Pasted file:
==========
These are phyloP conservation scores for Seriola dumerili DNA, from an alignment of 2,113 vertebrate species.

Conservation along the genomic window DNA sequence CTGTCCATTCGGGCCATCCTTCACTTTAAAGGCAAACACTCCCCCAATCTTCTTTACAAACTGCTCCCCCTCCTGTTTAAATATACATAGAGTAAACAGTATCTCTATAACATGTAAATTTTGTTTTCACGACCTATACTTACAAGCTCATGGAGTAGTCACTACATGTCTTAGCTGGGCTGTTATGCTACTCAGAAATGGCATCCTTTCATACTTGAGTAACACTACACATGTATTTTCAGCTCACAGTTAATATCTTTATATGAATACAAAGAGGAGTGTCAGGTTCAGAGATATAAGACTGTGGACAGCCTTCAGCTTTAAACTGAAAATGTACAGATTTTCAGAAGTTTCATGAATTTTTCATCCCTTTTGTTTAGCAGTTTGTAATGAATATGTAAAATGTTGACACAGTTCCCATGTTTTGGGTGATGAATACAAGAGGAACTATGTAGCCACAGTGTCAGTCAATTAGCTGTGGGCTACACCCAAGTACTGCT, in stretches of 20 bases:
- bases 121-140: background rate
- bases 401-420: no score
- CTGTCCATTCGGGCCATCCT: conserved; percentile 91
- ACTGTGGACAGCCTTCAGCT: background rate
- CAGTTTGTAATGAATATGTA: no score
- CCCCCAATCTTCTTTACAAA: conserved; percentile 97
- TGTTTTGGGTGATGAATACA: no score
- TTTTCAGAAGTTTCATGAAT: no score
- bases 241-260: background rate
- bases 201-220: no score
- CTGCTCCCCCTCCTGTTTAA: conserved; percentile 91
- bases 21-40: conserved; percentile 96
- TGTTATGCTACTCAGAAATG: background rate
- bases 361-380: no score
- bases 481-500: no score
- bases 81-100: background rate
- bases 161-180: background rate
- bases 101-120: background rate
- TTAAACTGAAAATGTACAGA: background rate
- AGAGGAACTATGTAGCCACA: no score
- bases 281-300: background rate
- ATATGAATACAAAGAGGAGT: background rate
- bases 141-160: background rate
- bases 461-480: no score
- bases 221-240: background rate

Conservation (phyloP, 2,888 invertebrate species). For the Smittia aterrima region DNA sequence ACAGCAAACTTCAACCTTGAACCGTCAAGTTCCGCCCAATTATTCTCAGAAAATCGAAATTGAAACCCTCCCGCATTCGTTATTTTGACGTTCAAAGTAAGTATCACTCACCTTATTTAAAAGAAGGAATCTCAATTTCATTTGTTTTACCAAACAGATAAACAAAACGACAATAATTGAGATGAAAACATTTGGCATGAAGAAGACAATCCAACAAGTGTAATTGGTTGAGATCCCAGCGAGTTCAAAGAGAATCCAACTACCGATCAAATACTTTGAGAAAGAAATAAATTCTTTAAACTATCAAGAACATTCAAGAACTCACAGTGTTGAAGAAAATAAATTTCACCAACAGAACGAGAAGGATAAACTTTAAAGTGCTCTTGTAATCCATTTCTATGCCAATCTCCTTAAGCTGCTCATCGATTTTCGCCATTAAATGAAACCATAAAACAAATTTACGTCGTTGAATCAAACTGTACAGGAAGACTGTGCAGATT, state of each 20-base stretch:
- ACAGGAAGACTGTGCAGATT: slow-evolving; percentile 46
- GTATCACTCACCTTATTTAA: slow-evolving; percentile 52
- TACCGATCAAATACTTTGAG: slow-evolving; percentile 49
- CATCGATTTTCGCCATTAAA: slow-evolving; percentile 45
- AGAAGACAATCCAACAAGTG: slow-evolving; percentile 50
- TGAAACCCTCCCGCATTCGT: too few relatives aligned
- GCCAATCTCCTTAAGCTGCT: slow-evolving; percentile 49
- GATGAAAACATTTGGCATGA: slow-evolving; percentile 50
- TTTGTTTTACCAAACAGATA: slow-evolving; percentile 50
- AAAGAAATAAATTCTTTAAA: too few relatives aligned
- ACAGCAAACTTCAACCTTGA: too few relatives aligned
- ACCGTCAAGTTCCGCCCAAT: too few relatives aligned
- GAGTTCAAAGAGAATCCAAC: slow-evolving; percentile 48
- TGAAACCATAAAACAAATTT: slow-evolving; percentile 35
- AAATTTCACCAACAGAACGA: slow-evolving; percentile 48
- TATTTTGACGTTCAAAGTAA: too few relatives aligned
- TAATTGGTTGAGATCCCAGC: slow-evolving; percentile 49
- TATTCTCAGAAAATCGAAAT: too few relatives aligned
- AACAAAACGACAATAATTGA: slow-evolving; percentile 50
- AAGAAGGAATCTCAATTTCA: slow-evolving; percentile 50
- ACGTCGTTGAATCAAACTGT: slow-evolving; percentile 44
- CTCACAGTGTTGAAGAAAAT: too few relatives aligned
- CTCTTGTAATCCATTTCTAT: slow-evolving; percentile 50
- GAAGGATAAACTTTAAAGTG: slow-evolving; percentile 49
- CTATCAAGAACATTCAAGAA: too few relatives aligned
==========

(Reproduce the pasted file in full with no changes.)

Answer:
These are phyloP conservation scores for Seriola dumerili DNA, from an alignment of 2,113 vertebrate species.

Conservation along the genomic window DNA sequence CTGTCCATTCGGGCCATCCTTCACTTTAAAGGCAAACACTCCCCCAATCTTCTTTACAAACTGCTCCCCCTCCTGTTTAAATATACATAGAGTAAACAGTATCTCTATAACATGTAAATTTTGTTTTCACGACCTATACTTACAAGCTCATGGAGTAGTCACTACATGTCTTAGCTGGGCTGTTATGCTACTCAGAAATGGCATCCTTTCATACTTGAGTAACACTACACATGTATTTTCAGCTCACAGTTAATATCTTTATATGAATACAAAGAGGAGTGTCAGGTTCAGAGATATAAGACTGTGGACAGCCTTCAGCTTTAAACTGAAAATGTACAGATTTTCAGAAGTTTCATGAATTTTTCATCCCTTTTGTTTAGCAGTTTGTAATGAATATGTAAAATGTTGACACAGTTCCCATGTTTTGGGTGATGAATACAAGAGGAACTATGTAGCCACAGTGTCAGTCAATTAGCTGTGGGCTACACCCAAGTACTGCT, in stretches of 20 bases:
- bases 121-140: background rate
- bases 401-420: no score
- CTGTCCATTCGGGCCATCCT: conserved; percentile 91
- ACTGTGGACAGCCTTCAGCT: background rate
- CAGTTTGTAATGAATATGTA: no score
- CCCCCAATCTTCTTTACAAA: conserved; percentile 97
- TGTTTTGGGTGATGAATACA: no score
- TTTTCAGAAGTTTCATGAAT: no score
- bases 241-260: background rate
- bases 201-220: no score
- CTGCTCCCCCTCCTGTTTAA: conserved; percentile 91
- bases 21-40: conserved; percentile 96
- TGTTATGCTACTCAGAAATG: background rate
- bases 361-380: no score
- bases 481-500: no score
- bases 81-100: background rate
- bases 161-180: background rate
- bases 101-120: background rate
- TTAAACTGAAAATGTACAGA: background rate
- AGAGGAACTATGTAGCCACA: no score
- bases 281-300: background rate
- ATATGAATACAAAGAGGAGT: background rate
- bases 141-160: background rate
- bases 461-480: no score
- bases 221-240: background rate

Conservation (phyloP, 2,888 invertebrate species). For the Smittia aterrima region DNA sequence ACAGCAAACTTCAACCTTGAACCGTCAAGTTCCGCCCAATTATTCTCAGAAAATCGAAATTGAAACCCTCCCGCATTCGTTATTTTGACGTTCAAAGTAAGTATCACTCACCTTATTTAAAAGAAGGAATCTCAATTTCATTTGTTTTACCAAACAGATAAACAAAACGACAATAATTGAGATGAAAACATTTGGCATGAAGAAGACAATCCAACAAGTGTAATTGGTTGAGATCCCAGCGAGTTCAAAGAGAATCCAACTACCGATCAAATACTTTGAGAAAGAAATAAATTCTTTAAACTATCAAGAACATTCAAGAACTCACAGTGTTGAAGAAAATAAATTTCACCAACAGAACGAGAAGGATAAACTTTAAAGTGCTCTTGTAATCCATTTCTATGCCAATCTCCTTAAGCTGCTCATCGATTTTCGCCATTAAATGAAACCATAAAACAAATTTACGTCGTTGAATCAAACTGTACAGGAAGACTGTGCAGATT, state of each 20-base stretch:
- ACAGGAAGACTGTGCAGATT: slow-evolving; percentile 46
- GTATCACTCACCTTATTTAA: slow-evolving; percentile 52
- TACCGATCAAATACTTTGAG: slow-evolving; percentile 49
- CATCGATTTTCGCCATTAAA: slow-evolving; percentile 45
- AGAAGACAATCCAACAAGTG: slow-evolving; percentile 50
- TGAAACCCTCCCGCATTCGT: too few relatives aligned
- GCCAATCTCCTTAAGCTGCT: slow-evolving; percentile 49
- GATGAAAACATTTGGCATGA: slow-evolving; percentile 50
- TTTGTTTTACCAAACAGATA: slow-evolving; percentile 50
- AAAGAAATAAATTCTTTAAA: too few relatives aligned
- ACAGCAAACTTCAACCTTGA: too few relatives aligned
- ACCGTCAAGTTCCGCCCAAT: too few relatives aligned
- GAGTTCAAAGAGAATCCAAC: slow-evolving; percentile 48
- TGAAACCATAAAACAAATTT: slow-evolving; percentile 35
- AAATTTCACCAACAGAACGA: slow-evolving; percentile 48
- TATTTTGACGTTCAAAGTAA: too few relatives aligned
- TAATTGGTTGAGATCCCAGC: slow-evolving; percentile 49
- TATTCTCAGAAAATCGAAAT: too few relatives aligned
- AACAAAACGACAATAATTGA: slow-evolving; percentile 50
- AAGAAGGAATCTCAATTTCA: slow-evolving; percentile 50
- ACGTCGTTGAATCAAACTGT: slow-evolving; percentile 44
- CTCACAGTGTTGAAGAAAAT: too few relatives aligned
- CTCTTGTAATCCATTTCTAT: slow-evolving; percentile 50
- GAAGGATAAACTTTAAAGTG: slow-evolving; percentile 49
- CTATCAAGAACATTCAAGAA: too few relatives aligned